It has been over a year since the Arab Spring came to Syria and Bashar Al-Assad’s monstrous regime started its crackdown on the people of Syria. 9000 Syrians have been killed over this period.
A bit over a month ago, I wrote about the complicity of China, Russia, and Iran in the mass murder being perpetrated in Syria and the role that those states have played in propping up Assad. Appallingly, since the post was published, around 2000 to 3000 more Syrians have died.
As of Tuesday, Assad has reportedly accepted a 6-point peace plan, proposed by Kofi Annan on behalf of the UN and the Arab League. Whether the plan will actually be implemented or not remains to be seen.
Foreign Policy notes that, last November, Assad accepted a “road map” for political reform proposed by the Arab League that was “never implemented.” And back in December, in an interview with Barbara Walters Assad did say that the UN “has no credibility” and that dealing with the institution is “just a game” he plays.
Iraq and Syria
Annan’s scheduled visit to the Arab League summit in Baghdad on Thursday will likely be an event worth watching, especially considering the fact that the hosts of the summit have stood in contrast with many of their Arab counterparts on the issue of Syria.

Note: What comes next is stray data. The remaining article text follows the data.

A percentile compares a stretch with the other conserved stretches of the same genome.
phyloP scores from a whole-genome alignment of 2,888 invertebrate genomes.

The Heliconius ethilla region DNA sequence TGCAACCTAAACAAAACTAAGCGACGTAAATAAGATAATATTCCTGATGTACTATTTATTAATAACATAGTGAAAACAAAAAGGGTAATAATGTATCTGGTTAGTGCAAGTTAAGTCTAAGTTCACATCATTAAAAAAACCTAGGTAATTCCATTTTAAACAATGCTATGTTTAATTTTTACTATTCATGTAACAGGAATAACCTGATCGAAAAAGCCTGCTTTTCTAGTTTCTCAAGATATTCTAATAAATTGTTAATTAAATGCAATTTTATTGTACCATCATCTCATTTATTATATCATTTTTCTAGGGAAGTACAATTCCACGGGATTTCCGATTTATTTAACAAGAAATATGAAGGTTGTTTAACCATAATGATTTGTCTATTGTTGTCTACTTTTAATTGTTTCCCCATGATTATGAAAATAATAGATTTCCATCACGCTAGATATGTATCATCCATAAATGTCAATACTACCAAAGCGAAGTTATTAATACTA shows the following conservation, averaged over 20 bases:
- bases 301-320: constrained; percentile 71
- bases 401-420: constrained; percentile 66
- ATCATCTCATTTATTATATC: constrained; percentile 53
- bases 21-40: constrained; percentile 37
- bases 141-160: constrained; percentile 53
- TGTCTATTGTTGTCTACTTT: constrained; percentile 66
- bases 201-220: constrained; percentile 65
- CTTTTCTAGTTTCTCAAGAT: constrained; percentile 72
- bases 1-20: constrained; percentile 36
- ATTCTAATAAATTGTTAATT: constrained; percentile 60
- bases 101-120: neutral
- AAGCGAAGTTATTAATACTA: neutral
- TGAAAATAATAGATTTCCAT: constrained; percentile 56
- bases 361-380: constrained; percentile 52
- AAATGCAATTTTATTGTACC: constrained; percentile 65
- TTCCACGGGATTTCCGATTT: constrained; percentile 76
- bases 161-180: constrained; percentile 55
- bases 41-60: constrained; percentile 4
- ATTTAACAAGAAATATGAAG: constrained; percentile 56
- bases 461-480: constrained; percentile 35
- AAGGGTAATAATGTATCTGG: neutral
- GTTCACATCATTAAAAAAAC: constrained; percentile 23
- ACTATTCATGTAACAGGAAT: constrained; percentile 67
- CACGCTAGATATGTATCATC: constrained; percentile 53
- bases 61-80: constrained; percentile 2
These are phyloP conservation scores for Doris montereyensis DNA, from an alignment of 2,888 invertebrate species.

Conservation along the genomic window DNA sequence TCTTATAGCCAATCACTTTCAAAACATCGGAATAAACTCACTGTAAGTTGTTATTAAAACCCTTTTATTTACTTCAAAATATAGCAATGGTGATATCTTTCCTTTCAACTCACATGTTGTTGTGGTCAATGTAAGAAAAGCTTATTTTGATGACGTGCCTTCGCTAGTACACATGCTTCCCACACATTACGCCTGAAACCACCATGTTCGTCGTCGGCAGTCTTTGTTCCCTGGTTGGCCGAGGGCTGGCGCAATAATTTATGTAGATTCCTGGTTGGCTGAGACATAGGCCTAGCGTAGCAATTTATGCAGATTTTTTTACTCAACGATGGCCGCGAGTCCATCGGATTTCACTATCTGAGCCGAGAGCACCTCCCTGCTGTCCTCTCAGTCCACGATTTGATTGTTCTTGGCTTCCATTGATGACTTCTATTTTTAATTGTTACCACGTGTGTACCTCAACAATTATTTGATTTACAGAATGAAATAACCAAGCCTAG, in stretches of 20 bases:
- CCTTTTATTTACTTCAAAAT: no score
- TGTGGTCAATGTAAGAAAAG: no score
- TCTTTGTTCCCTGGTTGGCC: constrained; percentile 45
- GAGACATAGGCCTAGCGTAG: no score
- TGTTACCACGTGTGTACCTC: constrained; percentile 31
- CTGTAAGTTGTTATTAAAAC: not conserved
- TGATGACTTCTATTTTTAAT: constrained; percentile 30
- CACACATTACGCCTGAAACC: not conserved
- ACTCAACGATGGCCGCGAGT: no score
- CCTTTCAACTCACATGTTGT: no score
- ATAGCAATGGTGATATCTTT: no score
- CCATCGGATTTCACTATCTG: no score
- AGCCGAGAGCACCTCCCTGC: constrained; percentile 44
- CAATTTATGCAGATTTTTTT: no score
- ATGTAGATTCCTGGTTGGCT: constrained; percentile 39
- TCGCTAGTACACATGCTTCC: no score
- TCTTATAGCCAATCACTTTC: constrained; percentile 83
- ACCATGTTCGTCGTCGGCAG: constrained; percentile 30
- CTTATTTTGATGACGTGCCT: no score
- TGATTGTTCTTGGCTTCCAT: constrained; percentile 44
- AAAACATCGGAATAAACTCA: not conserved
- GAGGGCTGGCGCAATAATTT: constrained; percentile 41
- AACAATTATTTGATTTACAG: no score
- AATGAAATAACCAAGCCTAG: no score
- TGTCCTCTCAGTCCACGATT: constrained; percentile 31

Prominent members of the Iraqi government — including Iraqi Prime Minister, Nouri al-Maliki — have been somewhat supportive of Assad. In fact, roughly two weeks ago The Washington Times reported that the US was concerned that Iran was using Iraqi airspace to ship “up to 30 tons of weapons” to Assad.
According to The Washington Times Iraqi government initially “refused” to comply with the US’s request to stop Iranian flights or inspect Iranian planes for weapons. Though, soon after, Maliki insisted that “measures were being taken” to make sure that the planes only were only carrying “humanitarian aid.”
Additionally, an Iraqi government spokesman said that the Iranian ambassador to Iraq had been informed that Iran is not allowed to transport weapons to Syria through Iraq. Since then, the Iraqi transportation minister has called the US’s claims regarding Iran’s misuse of Iraqi airspace “lies” and “propaganda,” and a US official, quoted by Foreign Policy, noted that Iranian flights in Iraqi airspace have stopped, for now.
Indeed, in the lead up to the Arab League summit, several sources have noted that Iraq has taken a harder line against Assad. We’ll see if it lasts.